New buildings garner praise from students

A week into the semester, students and faculty share their responses to Alter Hall and the Tyler School of Art building.

Art and business school students are being treated to new facilities. The opening of the new Tyler School of Art building is marking the end of Tyler’s move to Main Campus. Alter Hall, the new home of the Fox School of Business, is equipped with the latest technology.

Space, natural lighting and improved equipment are getting students and faculty excited about the new Tyler School of Art building.

The Spring 2009 semester marks the birth of education at this $76.4 million project.

Tyler students Nick Barbee and Holly Dixon stand in one of the painting studios designed specifically to let in northern light essential for painting (Bethany Barton/TTN).

It is a dramatic change from Tyler’s Elkins Park campus, which was about 30 minutes north of Main Campus in the suburbs and said to be deteriorating.

Professor Kathryn Murken of the Tyler Foundation department described the new building as “slick, clean, modern and organized.” She said it has “astronomical differences in improvement.”

Murken said the building allows her to teach more effectively with slideshows and other technological components.

The relocation will also encourage art students to be more involved on Main Campus.

“It’s so nice to have, within walking distance, two libraries and the food trucks,” said Michael Gnad, glass technician and 2003 alumnus.

Many difficulties arose in the past for art students due to the distance between the Elkins Park campus and the city. Tyler students were limited in the classes they could take on Main Campus and had a longer commute to the art community of the city.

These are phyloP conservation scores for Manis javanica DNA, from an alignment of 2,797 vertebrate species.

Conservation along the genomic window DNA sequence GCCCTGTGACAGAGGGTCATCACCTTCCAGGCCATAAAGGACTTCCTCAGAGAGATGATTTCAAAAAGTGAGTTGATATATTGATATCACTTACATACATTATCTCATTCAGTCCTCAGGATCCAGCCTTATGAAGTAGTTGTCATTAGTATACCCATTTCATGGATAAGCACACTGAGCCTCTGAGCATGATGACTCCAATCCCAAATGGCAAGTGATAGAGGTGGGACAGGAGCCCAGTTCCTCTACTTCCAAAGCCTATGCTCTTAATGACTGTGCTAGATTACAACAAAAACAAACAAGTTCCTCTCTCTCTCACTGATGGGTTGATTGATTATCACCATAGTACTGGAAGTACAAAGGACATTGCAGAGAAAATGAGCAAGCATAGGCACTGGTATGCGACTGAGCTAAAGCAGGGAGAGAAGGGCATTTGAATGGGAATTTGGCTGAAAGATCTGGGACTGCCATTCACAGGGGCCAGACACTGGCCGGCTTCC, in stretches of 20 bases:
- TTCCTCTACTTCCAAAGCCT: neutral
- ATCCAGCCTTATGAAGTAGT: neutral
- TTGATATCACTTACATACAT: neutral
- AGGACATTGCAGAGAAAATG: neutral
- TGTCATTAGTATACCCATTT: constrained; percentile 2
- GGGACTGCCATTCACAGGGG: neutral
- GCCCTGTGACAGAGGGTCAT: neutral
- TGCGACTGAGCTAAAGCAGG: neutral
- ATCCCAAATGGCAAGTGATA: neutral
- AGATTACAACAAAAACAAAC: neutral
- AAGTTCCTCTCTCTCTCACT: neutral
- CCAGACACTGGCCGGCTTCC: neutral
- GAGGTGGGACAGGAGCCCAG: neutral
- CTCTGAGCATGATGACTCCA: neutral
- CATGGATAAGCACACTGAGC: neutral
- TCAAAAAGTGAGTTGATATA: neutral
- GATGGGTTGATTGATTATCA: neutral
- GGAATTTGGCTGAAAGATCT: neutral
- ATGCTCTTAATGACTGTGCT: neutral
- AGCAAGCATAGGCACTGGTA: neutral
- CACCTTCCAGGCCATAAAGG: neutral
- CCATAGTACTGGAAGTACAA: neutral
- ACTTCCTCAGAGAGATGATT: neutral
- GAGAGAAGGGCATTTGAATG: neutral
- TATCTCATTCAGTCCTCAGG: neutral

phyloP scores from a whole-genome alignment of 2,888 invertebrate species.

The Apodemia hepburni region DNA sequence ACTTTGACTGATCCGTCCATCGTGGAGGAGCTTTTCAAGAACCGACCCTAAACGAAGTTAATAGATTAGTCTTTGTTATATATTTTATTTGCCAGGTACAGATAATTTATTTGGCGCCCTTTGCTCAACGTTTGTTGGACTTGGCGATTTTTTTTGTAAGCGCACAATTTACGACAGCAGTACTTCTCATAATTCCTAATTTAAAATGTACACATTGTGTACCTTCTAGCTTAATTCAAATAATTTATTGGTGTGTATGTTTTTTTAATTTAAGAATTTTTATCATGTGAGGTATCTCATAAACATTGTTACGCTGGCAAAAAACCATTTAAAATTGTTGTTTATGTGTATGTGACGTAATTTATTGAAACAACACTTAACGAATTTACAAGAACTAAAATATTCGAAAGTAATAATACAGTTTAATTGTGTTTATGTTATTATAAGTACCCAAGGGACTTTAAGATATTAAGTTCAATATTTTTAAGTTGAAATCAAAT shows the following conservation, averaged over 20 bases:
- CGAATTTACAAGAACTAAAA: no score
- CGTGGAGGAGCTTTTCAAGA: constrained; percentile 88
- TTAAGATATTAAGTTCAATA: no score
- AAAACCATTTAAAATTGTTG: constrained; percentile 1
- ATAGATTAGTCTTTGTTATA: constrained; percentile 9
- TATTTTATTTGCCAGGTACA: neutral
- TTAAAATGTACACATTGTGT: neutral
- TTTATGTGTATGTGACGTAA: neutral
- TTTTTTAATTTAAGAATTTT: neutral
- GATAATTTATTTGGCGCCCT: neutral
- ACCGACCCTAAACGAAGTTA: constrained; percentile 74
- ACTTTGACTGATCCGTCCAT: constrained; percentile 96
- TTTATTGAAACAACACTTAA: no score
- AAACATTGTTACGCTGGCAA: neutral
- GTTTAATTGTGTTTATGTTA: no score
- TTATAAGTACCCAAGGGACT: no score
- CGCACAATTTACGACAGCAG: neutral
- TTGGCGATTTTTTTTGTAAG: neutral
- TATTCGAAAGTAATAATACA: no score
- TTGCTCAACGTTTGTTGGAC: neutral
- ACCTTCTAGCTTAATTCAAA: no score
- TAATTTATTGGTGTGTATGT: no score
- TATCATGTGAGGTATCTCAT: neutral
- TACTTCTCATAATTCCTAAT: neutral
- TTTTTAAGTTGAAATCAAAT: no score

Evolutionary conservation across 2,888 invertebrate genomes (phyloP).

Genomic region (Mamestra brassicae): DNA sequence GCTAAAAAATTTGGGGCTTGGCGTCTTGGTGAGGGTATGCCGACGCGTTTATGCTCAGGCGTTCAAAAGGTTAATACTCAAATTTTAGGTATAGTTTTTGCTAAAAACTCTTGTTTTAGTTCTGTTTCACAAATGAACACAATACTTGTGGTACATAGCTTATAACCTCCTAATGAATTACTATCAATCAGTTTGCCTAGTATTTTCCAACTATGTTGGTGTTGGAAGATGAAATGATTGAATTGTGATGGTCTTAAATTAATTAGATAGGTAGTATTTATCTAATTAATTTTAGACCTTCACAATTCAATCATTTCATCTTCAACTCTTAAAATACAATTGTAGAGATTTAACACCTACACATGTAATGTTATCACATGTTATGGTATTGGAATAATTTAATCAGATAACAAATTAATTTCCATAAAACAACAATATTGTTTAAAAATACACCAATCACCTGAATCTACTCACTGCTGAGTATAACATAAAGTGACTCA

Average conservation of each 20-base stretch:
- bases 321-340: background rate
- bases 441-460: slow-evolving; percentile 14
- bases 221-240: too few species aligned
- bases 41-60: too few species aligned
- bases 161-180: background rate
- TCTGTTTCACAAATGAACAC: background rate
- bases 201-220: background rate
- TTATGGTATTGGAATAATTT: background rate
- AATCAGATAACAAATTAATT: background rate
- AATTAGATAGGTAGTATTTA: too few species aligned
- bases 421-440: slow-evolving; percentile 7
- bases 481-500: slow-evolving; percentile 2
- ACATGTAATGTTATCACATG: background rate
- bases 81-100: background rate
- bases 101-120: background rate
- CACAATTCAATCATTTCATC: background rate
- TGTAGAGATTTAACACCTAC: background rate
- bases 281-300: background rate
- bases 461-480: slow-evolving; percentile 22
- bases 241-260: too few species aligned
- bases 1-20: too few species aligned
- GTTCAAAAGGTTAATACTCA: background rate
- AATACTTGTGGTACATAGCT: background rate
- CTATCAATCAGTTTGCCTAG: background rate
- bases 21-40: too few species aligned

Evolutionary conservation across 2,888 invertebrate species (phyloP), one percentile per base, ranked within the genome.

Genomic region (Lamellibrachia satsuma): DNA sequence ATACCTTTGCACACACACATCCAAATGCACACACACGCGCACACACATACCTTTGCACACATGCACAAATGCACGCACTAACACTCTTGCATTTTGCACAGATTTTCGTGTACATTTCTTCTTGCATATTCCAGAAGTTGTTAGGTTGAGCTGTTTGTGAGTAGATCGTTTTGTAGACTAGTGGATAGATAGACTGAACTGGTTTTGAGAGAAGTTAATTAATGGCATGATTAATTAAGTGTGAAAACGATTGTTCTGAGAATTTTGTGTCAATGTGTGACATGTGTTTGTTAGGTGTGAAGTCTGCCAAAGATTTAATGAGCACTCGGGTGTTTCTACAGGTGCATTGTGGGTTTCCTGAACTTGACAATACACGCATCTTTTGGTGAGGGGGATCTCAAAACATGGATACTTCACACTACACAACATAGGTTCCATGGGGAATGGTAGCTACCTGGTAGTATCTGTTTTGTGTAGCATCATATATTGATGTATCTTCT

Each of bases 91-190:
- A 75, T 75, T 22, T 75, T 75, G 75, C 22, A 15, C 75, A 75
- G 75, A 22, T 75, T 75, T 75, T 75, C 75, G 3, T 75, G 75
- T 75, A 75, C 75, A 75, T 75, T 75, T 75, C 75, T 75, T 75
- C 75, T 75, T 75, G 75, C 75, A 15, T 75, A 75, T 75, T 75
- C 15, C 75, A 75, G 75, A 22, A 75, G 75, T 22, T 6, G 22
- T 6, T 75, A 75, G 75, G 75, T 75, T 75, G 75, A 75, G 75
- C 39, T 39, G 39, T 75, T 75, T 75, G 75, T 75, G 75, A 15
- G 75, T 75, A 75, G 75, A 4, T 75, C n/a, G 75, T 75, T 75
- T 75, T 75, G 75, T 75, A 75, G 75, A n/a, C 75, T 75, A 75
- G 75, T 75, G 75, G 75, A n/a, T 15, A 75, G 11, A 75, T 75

There is a greater variety of art classes for non-bachelor of fine arts majors, as well as more classes for art students on Main Campus. Film and media arts and music majors will have better interaction with the rest of the art community now.

Since more integration among the art students can occur, Daniel Cutrone, assistant professor of glass, said students can hold onto their concepts and explore them in new ways.

Advancements in the glass program include the capability to increase the use of hot casting and a better-insulated cold room.

“We’ve expanded out from two to three furnaces, the capacity has doubled,” Gnad said. “We’ve gone from a little garage to 9,000 square feet.”

The top floor is dedicated to the painters. Their classrooms and suites face the north for indirect light that shines through gigantic windows. Although there are enormous rooms that give the artists plenty of space to create larger projects, some students said the exit doors are too small for them to pass through. They also said the absence of plywood in the walls makes heavy artwork difficult to hang.

“It feels like I’m living in a Sims game,” said Holly Dixon, a junior painting major.

Dixon said she appreciates the opportunity to interact with students on Main Campus and the space to accommodate more majors.

Aside from the minor flaws, painting majors no longer attend lectures in a barn or work without ventilation in an outdated building.

Students now learn in smart classrooms with easy access to workshops. A gallery will soon open in the building.

Printmaking majors appear to be pleased, as well.

“The old space was like going back to the Stone Age,” said graduate printmaking student Dustin Campbell. “Everything is new here. Everything is at our disposal. The fibers are next door. I graduate in May, and I wish I had another year here.”

Justin Renninger, a senior graphic design major, complimented the larger amount of computers and binding materials. Designated workrooms were important to him because they allow for a more peaceful work environment than those at the old campus.